In this extract from his address to the Clean Energy Council last month, Richard Di Natale discusses why the National Energy Guarantee is poised to hamper real progress on climate change.
By Senator Richard Di Natale
I want to open with a story about an experiment conducted over 30 years ago in my former profession of medicine. The researchers wanted to assess the different factors that might make patients more or less likely to consent to a surgical procedure. The study showed that the way you ask the question makes a big difference.
People were more likely to consent to the surgery if the risks were presented as survival rates rather than as death rates, so you were more likely to agree if you were told that 99 out of 100 people survive the operation rather than if you were told 1 in 100 people die from it. Just asking the question in a different way produced a different result, despite the outcomes being identical.
It’s called framing. Framing happens all the time in politics. The debate about industrial relations is framed as work choices versus your rights at work. Debates about abortion are characterised as pro-choice by supporters and pro-life by opponents. If you want to cut taxes, you talk about tax burden and tax relief but if you want to increase them you talk about tax as the price society pays to fund quality, essential services.
The government is attempting the same strategy to fight your industry by trying to ‘frame’ the public debate in the terms they want and deflect the public’s support for clean energy.
They can’t win the debate on its normal terms, so they frame the public debate around concepts such as energy security and reliability, using meaningless terms like base-load power to highlight the so-called weakness of renewables, and of course using everyone’s favourite euphemism: ‘technology neutral’.
The entire energy debate has been constructed to frame the public debate around these themes, because they know they can’t win the debate if they frame it in terms of the things that matter: progress, lower prices, jobs, innovation, investment, and a modern clean economy.
Instead, they exploit the fact that energy policy is complex by deliberately framing the debate using measures that are largely irrelevant. The market has delivered reliability at a 99.998 percent standard – a standard that hasn’t been breached since 2009 and a standard the market will continue to deliver – with or without the National Energy Guarantee (NEG).
‘Reliability’ is a deliberate frame chosen to prosecute renewables as unreliable – pure and simple. If reliability was their concern, they would have mentioned the 72 times this year so far that coal plants in the NEM have tripped, dropping out huge amounts of load suddenly.
Changing the frame
For decades, the Greens have been fighting to change the frame.
For as long as I can remember, conservatives have been laying out a fake choice to voters that “it is jobs versus the environment”.
You see them do it with the Adani coal project – which they argue, falsely, will create thousands of jobs – but they are silent on the lost 70,000 tourism jobs along the Great Barrier Reef. And they consistently ignore the solar jobs boom in central Queensland that is already happening.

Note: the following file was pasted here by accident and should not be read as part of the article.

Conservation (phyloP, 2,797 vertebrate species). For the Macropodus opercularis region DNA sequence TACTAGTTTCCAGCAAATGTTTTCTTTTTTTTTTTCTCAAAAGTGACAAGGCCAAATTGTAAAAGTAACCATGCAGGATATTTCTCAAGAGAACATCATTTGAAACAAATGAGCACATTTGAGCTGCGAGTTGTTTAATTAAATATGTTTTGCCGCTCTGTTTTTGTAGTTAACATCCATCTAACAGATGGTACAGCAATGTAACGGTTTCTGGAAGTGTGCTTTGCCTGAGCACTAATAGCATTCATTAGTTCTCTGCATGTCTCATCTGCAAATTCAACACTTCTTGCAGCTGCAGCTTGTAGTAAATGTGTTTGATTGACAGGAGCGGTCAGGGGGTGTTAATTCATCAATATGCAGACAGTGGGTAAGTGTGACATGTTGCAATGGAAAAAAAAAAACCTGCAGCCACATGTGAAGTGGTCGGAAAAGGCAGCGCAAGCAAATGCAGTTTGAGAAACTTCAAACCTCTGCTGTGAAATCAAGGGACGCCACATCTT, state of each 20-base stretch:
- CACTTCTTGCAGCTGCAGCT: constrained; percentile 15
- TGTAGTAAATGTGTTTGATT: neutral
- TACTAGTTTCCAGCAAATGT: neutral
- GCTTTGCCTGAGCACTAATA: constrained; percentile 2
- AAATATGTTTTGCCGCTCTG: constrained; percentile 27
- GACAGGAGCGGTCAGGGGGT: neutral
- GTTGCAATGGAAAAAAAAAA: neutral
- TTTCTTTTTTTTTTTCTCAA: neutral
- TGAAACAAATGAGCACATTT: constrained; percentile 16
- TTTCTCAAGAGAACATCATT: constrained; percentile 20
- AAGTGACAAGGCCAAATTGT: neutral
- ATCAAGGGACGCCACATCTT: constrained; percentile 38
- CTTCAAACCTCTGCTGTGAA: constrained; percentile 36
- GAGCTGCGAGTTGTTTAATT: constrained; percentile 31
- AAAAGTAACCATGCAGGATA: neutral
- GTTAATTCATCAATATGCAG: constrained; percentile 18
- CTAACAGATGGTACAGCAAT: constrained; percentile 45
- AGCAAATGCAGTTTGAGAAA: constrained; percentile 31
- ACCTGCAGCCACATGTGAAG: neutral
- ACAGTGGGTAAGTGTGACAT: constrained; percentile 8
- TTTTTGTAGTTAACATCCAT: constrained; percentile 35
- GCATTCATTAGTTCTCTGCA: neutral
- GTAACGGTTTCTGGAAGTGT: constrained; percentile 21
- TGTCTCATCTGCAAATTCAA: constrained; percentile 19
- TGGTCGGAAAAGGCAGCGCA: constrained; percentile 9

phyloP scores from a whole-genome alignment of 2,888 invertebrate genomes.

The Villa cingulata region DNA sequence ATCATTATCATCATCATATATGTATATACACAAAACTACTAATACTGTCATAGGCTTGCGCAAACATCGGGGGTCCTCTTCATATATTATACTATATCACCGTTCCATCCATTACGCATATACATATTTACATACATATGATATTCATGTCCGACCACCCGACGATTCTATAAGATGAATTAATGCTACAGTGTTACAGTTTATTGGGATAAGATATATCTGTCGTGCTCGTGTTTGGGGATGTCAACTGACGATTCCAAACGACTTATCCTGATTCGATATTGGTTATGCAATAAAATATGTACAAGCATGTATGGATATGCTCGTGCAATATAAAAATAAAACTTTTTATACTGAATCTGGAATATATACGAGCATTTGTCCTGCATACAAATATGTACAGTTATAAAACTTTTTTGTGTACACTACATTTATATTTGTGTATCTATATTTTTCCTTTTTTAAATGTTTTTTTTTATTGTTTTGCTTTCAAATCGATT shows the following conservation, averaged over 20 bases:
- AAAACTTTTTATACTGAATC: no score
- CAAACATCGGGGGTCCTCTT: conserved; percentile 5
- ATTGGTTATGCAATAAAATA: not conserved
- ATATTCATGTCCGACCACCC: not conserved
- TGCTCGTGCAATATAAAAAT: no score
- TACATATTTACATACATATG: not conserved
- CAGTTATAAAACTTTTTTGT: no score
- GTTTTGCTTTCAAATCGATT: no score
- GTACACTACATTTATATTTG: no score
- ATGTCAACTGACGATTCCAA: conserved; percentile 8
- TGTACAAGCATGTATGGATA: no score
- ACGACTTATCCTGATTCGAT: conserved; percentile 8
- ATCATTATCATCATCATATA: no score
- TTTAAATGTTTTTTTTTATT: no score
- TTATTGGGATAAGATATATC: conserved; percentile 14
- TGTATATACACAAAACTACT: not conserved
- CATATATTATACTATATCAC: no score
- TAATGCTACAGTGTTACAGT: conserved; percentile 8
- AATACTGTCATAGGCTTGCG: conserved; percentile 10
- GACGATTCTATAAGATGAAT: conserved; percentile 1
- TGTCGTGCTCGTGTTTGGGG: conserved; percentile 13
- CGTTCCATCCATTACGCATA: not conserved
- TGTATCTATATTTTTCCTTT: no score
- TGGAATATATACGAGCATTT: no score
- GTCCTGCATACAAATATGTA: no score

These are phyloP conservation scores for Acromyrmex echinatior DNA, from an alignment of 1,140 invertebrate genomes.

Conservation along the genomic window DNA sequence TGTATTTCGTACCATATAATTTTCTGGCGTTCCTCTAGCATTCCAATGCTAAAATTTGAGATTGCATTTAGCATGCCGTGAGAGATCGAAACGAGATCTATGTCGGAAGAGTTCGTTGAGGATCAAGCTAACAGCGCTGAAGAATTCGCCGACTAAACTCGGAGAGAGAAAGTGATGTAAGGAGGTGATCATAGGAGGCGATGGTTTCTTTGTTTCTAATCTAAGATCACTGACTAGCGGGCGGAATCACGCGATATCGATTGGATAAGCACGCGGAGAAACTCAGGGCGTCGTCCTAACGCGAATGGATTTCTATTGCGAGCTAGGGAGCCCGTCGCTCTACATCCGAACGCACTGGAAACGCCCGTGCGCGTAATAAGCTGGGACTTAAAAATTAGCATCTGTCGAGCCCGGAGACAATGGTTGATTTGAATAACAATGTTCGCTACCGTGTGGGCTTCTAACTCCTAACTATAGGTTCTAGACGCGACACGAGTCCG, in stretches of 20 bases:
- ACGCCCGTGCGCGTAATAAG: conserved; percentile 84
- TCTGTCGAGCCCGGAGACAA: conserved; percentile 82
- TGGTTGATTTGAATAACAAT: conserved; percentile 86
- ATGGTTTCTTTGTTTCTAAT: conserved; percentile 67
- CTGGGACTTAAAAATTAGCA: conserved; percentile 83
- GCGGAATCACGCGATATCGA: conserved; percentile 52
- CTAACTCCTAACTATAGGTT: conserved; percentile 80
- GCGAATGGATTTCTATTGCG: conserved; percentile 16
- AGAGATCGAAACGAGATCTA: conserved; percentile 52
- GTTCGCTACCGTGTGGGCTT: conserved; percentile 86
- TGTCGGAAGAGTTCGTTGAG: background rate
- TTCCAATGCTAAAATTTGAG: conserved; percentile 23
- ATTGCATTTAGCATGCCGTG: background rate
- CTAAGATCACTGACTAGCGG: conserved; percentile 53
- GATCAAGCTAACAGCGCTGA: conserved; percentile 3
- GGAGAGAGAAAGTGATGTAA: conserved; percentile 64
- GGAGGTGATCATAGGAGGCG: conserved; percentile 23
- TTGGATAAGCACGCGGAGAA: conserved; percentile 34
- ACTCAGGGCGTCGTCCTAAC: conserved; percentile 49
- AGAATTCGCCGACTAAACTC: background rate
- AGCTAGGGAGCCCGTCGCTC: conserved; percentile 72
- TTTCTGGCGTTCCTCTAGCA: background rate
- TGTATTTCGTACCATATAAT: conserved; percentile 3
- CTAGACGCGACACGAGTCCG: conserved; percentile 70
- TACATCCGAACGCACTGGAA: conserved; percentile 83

The environment and the economy have to move in the same direction. Without a healthy environment, industries can’t survive long term – whether it is farmers in the Murray Darling Basin, wine growers in South Australia or coal miners for domestic and export markets.
To accept that basic principle requires long-term thinking and putting the interests of people and the environment ahead of short-term corporate interests. That is why conservatives are railing against your industry and the future that comes with it.
The Greens know that a strong, modern economy requires a smooth, but rapid transition to clean energy. Every home and business needs energy.
But the NEG is a threat to our future. It holds back the transition. It will entrench the market power of the big three oligopoly – who the community despise more than banks, by the way – and it will keep coal in the system for longer, casting a dark shadow over the economic resilience of this country.
Australia is more exposed to the impacts of a changing climate than most others – as a food producing nation, as coastal dwellers and with a countryside vulnerable to bushfires destroying private property and public assets. Deloitte has put the figure of climate-induced natural disasters at $20 billion a year, every year from 2050, if we don’t embark on this rapid transition.
Now, I am sure some of you are nervous about the NEG being set aside. You want certainty – you are rightly rattled from the calculated investment freeze that Tony Abbott inflicted on industry and, of course, you are fearful of where energy policy will end up.
The Greens want certainty too. We want certainty for a stable climate system and stability for investment. But the NEG is a policy that has been twisted and contorted to fit inside a PR strategy. It is not a framework for industry certainty.
Unpacking the NEG
Let’s lay the NEG out on the table.
The Liberals like it because it puts a handbrake on renewables. Labor is keen to support something that means they don’t have to go to an election talking about climate and energy and risk another carbon tax scare. The incumbents like it because it shores up the power of the dominant 'gentailers'.
But what does it do for the wide scale deployment of clean technologies over the next decade?
Let's not forget that the NEG will replace the Renewable Energy Target. There will be no more support for renewable energy or storage technologies from here on in if it is adopted.
Oliver Yates, the former head of the Clean Energy Finance Corporation, called it straight and cut through all the layers of the NEG design, when he said: the only thing Turnbull’s Energy Plan does is help coal companies to know they don’t have to reduce their pollution over the next 10 years.
The only true guarantee arising out of the National Energy Guarantee is that coal will have a better chance of staying in the system than it otherwise would.
The Greens agree with Mr Yates that the renewables industry would be better off with nothing, because the emissions targets baked into the agreement will be met by the time the NEG starts.
So if it is no good for the renewables industry, what about the community?
First of all, if the emissions target drives no new clean energy investment and won’t change the energy mix, how can the framework possibly lower prices? Prices won’t just remain high, but all the complexity and compliance costs on retailers will get passed on to the community for little benefit.